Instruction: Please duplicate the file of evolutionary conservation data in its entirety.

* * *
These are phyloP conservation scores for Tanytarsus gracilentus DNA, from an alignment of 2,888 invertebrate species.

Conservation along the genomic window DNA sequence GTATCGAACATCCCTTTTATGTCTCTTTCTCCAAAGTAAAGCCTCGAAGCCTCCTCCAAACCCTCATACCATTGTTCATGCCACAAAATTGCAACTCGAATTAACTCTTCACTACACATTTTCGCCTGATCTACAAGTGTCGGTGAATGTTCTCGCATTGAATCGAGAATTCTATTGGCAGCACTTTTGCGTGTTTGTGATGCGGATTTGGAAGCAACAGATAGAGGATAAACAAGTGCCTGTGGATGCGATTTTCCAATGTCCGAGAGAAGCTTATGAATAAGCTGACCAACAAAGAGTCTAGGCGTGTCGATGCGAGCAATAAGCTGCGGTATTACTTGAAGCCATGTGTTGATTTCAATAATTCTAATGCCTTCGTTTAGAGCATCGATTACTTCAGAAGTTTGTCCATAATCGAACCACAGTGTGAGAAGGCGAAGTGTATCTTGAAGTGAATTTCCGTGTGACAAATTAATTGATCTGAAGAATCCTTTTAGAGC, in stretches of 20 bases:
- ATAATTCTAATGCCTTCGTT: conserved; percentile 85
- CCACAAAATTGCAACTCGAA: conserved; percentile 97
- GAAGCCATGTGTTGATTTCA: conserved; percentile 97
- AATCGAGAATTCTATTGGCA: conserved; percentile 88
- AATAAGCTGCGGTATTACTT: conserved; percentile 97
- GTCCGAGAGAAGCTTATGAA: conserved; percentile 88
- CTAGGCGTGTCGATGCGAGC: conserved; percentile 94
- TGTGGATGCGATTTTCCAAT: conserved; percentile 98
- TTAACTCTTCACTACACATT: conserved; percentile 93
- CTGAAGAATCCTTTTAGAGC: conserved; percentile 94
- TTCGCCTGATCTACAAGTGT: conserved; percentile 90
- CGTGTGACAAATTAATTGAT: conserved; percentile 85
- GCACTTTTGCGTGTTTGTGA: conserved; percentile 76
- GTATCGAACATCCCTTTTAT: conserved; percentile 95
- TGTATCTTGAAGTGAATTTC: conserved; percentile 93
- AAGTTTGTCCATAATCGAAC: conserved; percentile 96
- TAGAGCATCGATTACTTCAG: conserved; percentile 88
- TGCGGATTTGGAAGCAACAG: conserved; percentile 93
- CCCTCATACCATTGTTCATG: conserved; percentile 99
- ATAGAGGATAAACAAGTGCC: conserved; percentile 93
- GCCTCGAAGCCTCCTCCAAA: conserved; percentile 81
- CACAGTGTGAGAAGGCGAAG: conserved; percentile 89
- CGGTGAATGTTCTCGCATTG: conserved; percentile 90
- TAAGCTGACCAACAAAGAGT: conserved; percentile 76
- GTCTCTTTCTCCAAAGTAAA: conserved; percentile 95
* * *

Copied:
These are phyloP conservation scores for Tanytarsus gracilentus DNA, from an alignment of 2,888 invertebrate species.

Conservation along the genomic window DNA sequence GTATCGAACATCCCTTTTATGTCTCTTTCTCCAAAGTAAAGCCTCGAAGCCTCCTCCAAACCCTCATACCATTGTTCATGCCACAAAATTGCAACTCGAATTAACTCTTCACTACACATTTTCGCCTGATCTACAAGTGTCGGTGAATGTTCTCGCATTGAATCGAGAATTCTATTGGCAGCACTTTTGCGTGTTTGTGATGCGGATTTGGAAGCAACAGATAGAGGATAAACAAGTGCCTGTGGATGCGATTTTCCAATGTCCGAGAGAAGCTTATGAATAAGCTGACCAACAAAGAGTCTAGGCGTGTCGATGCGAGCAATAAGCTGCGGTATTACTTGAAGCCATGTGTTGATTTCAATAATTCTAATGCCTTCGTTTAGAGCATCGATTACTTCAGAAGTTTGTCCATAATCGAACCACAGTGTGAGAAGGCGAAGTGTATCTTGAAGTGAATTTCCGTGTGACAAATTAATTGATCTGAAGAATCCTTTTAGAGC, in stretches of 20 bases:
- ATAATTCTAATGCCTTCGTT: conserved; percentile 85
- CCACAAAATTGCAACTCGAA: conserved; percentile 97
- GAAGCCATGTGTTGATTTCA: conserved; percentile 97
- AATCGAGAATTCTATTGGCA: conserved; percentile 88
- AATAAGCTGCGGTATTACTT: conserved; percentile 97
- GTCCGAGAGAAGCTTATGAA: conserved; percentile 88
- CTAGGCGTGTCGATGCGAGC: conserved; percentile 94
- TGTGGATGCGATTTTCCAAT: conserved; percentile 98
- TTAACTCTTCACTACACATT: conserved; percentile 93
- CTGAAGAATCCTTTTAGAGC: conserved; percentile 94
- TTCGCCTGATCTACAAGTGT: conserved; percentile 90
- CGTGTGACAAATTAATTGAT: conserved; percentile 85
- GCACTTTTGCGTGTTTGTGA: conserved; percentile 76
- GTATCGAACATCCCTTTTAT: conserved; percentile 95
- TGTATCTTGAAGTGAATTTC: conserved; percentile 93
- AAGTTTGTCCATAATCGAAC: conserved; percentile 96
- TAGAGCATCGATTACTTCAG: conserved; percentile 88
- TGCGGATTTGGAAGCAACAG: conserved; percentile 93
- CCCTCATACCATTGTTCATG: conserved; percentile 99
- ATAGAGGATAAACAAGTGCC: conserved; percentile 93
- GCCTCGAAGCCTCCTCCAAA: conserved; percentile 81
- CACAGTGTGAGAAGGCGAAG: conserved; percentile 89
- CGGTGAATGTTCTCGCATTG: conserved; percentile 90
- TAAGCTGACCAACAAAGAGT: conserved; percentile 76
- GTCTCTTTCTCCAAAGTAAA: conserved; percentile 95